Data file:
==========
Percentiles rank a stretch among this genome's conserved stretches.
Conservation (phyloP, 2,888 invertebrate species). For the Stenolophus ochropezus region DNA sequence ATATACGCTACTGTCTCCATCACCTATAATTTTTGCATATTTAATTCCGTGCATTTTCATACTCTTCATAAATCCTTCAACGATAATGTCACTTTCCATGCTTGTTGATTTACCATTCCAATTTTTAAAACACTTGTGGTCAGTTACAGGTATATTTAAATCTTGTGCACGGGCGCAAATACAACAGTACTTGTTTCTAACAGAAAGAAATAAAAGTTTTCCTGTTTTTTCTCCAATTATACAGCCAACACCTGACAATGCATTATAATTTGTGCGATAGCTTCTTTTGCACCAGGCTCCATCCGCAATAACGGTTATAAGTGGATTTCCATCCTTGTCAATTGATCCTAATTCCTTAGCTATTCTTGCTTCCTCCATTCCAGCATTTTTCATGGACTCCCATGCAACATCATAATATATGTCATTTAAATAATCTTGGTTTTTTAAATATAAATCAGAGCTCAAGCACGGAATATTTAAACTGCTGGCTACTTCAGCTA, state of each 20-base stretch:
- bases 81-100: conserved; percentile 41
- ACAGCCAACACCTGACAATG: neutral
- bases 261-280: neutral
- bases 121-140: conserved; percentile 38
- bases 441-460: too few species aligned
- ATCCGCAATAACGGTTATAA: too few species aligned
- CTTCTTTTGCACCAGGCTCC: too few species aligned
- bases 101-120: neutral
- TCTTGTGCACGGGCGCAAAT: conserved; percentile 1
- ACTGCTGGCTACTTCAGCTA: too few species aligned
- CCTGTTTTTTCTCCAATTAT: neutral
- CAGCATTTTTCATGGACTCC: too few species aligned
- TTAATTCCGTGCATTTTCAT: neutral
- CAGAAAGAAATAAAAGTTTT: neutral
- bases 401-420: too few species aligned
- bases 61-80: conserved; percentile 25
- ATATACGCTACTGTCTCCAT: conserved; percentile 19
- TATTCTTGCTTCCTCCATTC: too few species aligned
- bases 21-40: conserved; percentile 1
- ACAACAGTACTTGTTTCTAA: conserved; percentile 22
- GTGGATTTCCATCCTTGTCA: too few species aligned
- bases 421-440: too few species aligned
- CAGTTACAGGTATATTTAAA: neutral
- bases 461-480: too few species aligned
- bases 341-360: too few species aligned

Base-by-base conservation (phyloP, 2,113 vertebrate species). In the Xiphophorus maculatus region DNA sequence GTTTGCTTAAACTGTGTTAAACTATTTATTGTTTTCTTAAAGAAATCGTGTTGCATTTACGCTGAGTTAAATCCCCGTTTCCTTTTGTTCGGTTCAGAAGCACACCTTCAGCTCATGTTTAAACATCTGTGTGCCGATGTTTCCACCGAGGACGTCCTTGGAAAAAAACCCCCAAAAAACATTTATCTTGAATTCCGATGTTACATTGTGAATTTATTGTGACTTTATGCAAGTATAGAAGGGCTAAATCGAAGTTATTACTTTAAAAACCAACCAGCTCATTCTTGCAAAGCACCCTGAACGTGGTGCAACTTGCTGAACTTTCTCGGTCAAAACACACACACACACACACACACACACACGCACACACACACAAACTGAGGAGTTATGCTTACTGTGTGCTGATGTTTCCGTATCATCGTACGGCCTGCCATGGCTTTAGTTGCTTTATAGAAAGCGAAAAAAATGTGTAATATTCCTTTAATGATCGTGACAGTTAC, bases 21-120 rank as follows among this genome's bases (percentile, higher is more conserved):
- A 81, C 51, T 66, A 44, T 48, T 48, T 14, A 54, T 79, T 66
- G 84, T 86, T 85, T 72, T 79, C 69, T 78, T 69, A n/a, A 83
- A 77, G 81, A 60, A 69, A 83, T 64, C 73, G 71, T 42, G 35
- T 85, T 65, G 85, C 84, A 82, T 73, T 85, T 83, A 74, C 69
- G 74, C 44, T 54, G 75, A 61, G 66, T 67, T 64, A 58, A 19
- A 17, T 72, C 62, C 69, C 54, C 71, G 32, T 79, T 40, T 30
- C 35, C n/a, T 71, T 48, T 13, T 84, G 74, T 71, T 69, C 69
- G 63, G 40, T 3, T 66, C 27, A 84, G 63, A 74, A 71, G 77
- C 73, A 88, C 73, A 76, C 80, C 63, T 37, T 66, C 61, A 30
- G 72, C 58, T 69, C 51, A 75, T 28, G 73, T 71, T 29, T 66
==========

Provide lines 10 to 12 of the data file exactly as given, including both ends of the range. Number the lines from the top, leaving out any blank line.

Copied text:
- bases 101-120: neutral
- TCTTGTGCACGGGCGCAAAT: conserved; percentile 1
- ACTGCTGGCTACTTCAGCTA: too few species aligned